Managing the Risk of Virtual Currencies’ Emerging Threats

One of the biggest unknowns in the financial services world right now surrounds the inability to estimate both the positive and negative impact of virtual currencies on the banking system. Some have argued that virtual currencies, like Bitcoin, are on a disruptive level akin to the internet, whereas others have argued that they could seriously undermine the global currency system and enable rampant crime. Like most things, the truth likely falls somewhere in the middle.

From a financial crime perspective, there has been a tremendous level of concern about the usage of virtual currencies to enable criminal activity including fraud or money laundering activities such as tax evasion, terrorist financing or drug trafficking. Often, individuals who support this view point out the case of Silk Road and how Bitcoin was used as an anonymous currency to enable people to buy drugs, prostitutes, or even hitmen.

What is often lost in discussions around these issues was the truth around what actually occurred. While Bitcoin was used to acquire the above mentioned items and activities, the facts are that the FBI was able to use the information stored within the Blockchain ledger to help identify the owners of the Silk Road website who enabled this activity. The problem for criminals in a financial crime sense is that the Blockchain ledger is a permanent record of activities related to a Bitcoin.

So while a Bitcoin may be convenient for one off or occasional criminal activity, the data held within the Blockchain is the antithesis of what individuals in organized crime are trying to do. Investigators can go back at any time and look at the records of a Bitcoin to identify its movement and ownership. Thus if someone attempts to store or transact a Bitcoin with a financial institution, not only can the institution monitor where the Bitcoin is going in the future, it can look into the past to see where it came from!

As financial institutions begin to work more with individuals, businesses and other entities in accepting, transacting, storing, and mining virtual currencies, what is a compliance officer to do? The following three anti-money laundering concepts can work together to help risk and compliance officers prepare and address the concerns regulators and internal stakeholders may have around virtual currencies:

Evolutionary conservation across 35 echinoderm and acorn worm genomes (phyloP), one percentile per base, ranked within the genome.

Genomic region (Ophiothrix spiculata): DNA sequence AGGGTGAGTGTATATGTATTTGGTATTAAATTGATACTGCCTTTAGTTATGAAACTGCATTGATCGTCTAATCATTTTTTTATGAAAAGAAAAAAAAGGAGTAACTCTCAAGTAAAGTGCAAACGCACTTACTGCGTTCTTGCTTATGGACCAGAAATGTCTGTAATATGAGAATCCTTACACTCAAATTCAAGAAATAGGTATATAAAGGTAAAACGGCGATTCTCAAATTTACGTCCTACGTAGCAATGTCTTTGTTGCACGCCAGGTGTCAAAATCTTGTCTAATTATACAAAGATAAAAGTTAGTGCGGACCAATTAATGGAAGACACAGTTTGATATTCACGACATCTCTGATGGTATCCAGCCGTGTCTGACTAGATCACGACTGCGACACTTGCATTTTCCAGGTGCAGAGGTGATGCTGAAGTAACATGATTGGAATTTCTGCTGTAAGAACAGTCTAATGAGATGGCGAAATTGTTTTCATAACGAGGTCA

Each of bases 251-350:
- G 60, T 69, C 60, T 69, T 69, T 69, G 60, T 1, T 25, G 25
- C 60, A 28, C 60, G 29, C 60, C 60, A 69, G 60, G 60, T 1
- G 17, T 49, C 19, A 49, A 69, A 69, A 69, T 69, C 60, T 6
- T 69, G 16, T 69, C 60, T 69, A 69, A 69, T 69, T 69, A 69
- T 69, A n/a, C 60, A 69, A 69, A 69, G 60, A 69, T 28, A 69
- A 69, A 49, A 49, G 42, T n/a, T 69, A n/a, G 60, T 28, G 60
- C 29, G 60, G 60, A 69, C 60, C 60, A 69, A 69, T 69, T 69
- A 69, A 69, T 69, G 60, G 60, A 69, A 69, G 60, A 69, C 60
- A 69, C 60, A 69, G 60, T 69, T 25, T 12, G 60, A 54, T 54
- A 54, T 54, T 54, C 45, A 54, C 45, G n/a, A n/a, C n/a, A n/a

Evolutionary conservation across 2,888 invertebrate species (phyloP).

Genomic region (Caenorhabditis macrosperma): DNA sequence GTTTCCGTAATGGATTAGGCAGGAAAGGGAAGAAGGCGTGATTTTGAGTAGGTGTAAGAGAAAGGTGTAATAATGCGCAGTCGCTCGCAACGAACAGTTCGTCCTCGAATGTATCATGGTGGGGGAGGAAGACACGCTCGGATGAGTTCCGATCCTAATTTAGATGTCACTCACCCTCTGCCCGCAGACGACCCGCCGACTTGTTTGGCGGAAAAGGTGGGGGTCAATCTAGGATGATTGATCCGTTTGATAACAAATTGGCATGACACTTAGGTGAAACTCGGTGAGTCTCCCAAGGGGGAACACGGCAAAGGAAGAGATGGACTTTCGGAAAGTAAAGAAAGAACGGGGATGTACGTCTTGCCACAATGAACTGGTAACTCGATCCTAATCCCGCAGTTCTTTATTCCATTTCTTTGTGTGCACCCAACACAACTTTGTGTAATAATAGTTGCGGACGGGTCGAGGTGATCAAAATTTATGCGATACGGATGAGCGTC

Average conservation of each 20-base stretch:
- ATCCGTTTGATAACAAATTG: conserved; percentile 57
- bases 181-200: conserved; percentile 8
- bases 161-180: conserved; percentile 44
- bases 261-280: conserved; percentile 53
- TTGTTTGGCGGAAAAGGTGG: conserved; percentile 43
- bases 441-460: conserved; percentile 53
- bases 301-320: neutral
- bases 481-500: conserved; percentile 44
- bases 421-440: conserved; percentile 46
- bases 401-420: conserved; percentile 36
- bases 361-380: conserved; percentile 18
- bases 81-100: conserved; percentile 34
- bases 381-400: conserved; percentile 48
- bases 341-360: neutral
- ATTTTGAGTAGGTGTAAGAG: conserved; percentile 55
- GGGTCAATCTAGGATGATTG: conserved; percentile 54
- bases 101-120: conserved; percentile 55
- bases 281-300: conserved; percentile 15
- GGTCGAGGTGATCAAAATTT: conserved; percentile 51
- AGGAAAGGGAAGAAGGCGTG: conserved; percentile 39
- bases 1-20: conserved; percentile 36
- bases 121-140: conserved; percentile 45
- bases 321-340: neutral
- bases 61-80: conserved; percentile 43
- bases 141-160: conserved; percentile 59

1.Customer Due Diligence: CDD/KYC is the most pertinent solution that can be used to battle financial crime in virtual currencies today as CDD/KYC is designed to help provide detailed information on beneficial ownership, asset verification and identification. Dynamic onboarding, risk assessment analytics and news monitoring are all well-known CDD tools that can be applied to virtual currencies. Dynamic onboarding questionnaires can ensure that bankers ask and receive the right information on ownership and asset identification from the beginning to meet existing AML policies. Risk assessment analytics can ensure that these classes of customers are risk rated and monitored appropriately. Last, since Virtual Currency businesses are very much in the news, news monitoring services can ensure that financial institutions have the most up to date information surrounding these businesses to protect themselves against any potential abuses.

2.Transaction Monitoring: Virtual currencies produce a treasure trove of data which can be used for monitoring purposes alongside traditional financial instrument datasets. Reviewing how existing monitoring system can consume and monitor these transactions for potential AML typologies. Further, ensures vendors are actively looking to create specific analytics targeting these types of transactions in the future.

3.Watchlist Filtering: There is a fear that these businesses aid individuals and other businesses currently being sanctioned by global governments. With the intersection of the CDD/KYC system at onboarding and continuous monitoring of these entities against watchlists, continued vigilance around identification, classification, monitoring and investigation of entities related to virtual currencies is possible.

As we witness the disruption of the traditional banking model, it is an exciting time to be in the financial world. However, while change can be difficult, the structure and data available within virtual currencies enable institutions to not only manage their risk, but almost certainly, to actually manage it better going forward.

 

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